I’ve mentioned that I first snagged an HDHomeRun device about 10 years ago. It worked great until it was destroyed by lightning, and I’ve stuck with SiliconDust’s product line ever since. I got a lot of mileage out of my HDHomeRun Prime after buying it in 2012, but I retired it when I dropped cable last year. That left me with a lone dual-tuner SiliconDust HDHomeRun Dual from 2011. It was still going strong and I saw no reason to replace it—at least, at first.

As a fan of its hardware, it was a logical step for me to switch over to SiliconDust’s HDHomeRun DVR software. I’d been keeping an eye on it for a few years and liked what I saw, but just not enough to take the plunge until Windows Media Center became truly unsustainable. HDHomeRun DVR has a reasonable $35 annual subscription fee for access to program guide data, plus the full complement of application features with no limits on the number of devices that can use it. My HDHomeRun Dual played nice with the free version, so, I decided to pony up my $35 to unlock the rest of the features.

That’s funny, the program guide isn’t loading anything…

There’s not much to look at, so enjoy the box art too.

It turned out that even though my old tuner worked with the new software, it wasn’t supported by the new software. I found this out after contacting SiliconDust’s support. They got back to me quickly with the news and offered me a 30% discount code on a new tuner from their store. That was a better deal than any of my other options, and I soon took delivery of a shiny new quad-tuner HDHomeRun Connect Quatro.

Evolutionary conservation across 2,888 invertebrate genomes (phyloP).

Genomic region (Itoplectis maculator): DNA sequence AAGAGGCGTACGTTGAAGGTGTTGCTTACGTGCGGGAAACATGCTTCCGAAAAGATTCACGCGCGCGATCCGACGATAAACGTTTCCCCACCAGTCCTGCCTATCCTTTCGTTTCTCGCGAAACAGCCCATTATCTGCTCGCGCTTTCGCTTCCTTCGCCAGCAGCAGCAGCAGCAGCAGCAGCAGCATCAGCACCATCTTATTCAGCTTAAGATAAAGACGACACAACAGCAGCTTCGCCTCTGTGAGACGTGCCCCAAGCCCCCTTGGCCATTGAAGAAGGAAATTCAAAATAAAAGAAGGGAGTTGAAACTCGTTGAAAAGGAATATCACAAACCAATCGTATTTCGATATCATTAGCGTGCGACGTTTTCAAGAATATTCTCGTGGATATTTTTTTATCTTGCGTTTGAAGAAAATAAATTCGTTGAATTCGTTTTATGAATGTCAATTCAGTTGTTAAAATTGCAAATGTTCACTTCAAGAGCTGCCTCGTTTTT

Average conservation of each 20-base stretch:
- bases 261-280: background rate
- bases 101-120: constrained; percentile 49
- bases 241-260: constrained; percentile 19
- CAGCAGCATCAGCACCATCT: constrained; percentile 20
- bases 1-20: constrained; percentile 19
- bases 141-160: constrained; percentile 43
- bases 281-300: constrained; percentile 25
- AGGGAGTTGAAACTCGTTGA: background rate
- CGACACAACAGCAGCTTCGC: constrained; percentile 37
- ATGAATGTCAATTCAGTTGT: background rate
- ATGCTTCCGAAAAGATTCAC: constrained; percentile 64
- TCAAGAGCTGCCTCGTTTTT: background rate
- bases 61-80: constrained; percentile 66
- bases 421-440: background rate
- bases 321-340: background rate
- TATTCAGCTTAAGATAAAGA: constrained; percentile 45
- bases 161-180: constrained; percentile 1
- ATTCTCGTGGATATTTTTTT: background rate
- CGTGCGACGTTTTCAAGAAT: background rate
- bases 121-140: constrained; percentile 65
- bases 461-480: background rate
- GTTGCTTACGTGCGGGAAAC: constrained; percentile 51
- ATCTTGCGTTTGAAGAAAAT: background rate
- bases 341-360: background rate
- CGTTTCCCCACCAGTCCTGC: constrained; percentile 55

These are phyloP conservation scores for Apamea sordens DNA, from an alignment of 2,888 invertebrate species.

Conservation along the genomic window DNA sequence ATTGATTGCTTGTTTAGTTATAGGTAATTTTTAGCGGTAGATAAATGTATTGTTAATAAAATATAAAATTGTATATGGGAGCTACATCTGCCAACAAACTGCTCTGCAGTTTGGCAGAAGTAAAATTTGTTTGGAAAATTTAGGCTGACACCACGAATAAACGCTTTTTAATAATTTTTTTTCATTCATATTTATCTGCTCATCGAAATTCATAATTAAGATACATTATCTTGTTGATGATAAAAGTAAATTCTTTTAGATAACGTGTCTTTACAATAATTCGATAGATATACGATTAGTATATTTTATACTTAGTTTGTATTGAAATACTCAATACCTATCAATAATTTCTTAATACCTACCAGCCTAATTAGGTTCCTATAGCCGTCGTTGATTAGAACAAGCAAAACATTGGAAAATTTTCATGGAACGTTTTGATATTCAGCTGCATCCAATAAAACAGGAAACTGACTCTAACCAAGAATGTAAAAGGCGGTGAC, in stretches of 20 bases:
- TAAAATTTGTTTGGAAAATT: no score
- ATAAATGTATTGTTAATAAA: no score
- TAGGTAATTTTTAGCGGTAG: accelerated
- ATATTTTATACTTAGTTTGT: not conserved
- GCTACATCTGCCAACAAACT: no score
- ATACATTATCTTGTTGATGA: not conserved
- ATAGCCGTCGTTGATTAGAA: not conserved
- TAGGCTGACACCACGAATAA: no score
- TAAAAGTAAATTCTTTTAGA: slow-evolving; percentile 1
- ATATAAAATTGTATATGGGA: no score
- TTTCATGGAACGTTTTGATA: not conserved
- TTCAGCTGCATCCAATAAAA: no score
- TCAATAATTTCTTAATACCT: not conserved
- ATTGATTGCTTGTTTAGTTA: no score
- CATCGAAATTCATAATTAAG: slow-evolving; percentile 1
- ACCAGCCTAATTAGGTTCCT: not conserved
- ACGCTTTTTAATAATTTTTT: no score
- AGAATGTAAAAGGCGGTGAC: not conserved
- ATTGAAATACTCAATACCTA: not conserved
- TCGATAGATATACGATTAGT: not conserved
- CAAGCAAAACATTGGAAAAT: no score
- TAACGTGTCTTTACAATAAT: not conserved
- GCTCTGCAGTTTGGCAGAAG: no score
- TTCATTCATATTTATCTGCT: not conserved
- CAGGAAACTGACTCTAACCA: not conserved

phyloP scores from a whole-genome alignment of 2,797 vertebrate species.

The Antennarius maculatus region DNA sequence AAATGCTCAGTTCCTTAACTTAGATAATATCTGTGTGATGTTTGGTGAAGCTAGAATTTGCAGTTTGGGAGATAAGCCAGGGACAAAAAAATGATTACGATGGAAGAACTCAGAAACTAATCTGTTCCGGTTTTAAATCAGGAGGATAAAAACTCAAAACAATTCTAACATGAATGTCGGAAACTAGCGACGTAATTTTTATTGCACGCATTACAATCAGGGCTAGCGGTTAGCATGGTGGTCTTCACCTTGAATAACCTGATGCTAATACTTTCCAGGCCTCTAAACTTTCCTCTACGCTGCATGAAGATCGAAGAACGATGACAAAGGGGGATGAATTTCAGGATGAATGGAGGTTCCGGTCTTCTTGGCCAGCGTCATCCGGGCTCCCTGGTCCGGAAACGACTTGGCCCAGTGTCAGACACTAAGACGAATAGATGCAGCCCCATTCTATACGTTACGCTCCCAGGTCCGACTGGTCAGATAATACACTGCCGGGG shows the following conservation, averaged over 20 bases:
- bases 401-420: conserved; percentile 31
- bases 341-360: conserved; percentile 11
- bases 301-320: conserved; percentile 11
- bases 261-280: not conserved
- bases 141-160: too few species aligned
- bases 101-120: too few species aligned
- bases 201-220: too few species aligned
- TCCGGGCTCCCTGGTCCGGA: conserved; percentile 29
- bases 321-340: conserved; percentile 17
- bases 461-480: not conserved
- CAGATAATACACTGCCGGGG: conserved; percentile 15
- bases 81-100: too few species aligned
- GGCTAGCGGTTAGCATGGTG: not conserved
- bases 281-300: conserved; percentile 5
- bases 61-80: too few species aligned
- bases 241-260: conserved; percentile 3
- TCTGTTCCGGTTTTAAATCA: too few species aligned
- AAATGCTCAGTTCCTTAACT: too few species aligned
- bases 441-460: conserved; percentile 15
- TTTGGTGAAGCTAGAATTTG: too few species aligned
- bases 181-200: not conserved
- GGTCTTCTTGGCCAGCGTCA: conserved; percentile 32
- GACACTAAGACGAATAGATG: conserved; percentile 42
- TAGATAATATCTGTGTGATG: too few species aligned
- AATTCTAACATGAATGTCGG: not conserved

The existing, and fully updated, HDHomeRun software I already had installed found the new tuner instantly. After a quick channel scan (using this antenna, we get NBC, Fox, CBS, and PBS just fine over the air), I was ready to pick up where I’d left off a week earlier when my old tuner hit the wall. The setup process—if you can even call it that—was insanely simple, a far cry from the various hoops I’ve had to jump through over the years. All I had to do was set where I wanted my recordings to be saved. The Quatro worked flawlessly and identically with the HDHomeRun app on Windows 10, Windows Phone 10, iOS, and on a Fire 7 Kids Edition tablet. With OTA TV suddenly available on so many new screens in the house, I was glad to have the two extra tuners afforded by the Quatro. Now, it was time for the combo to show me what it could do.

Thankfully, the HDHomeRun app plays nice with my configured-for-Windows-Media-Center Logitech Harmony remote. A couple buttons inherited slightly different functions, but I didn’t bother to reprogram them. I did have to reprogram the remote to implicitly leave the PC on when switching to other activities, though. Otherwise, the remote would put the PC to sleep if I toggled over to the PS4 for some Spiderman action. The most important button, fast forward for commercial skipping, worked perfectly and without any limitations.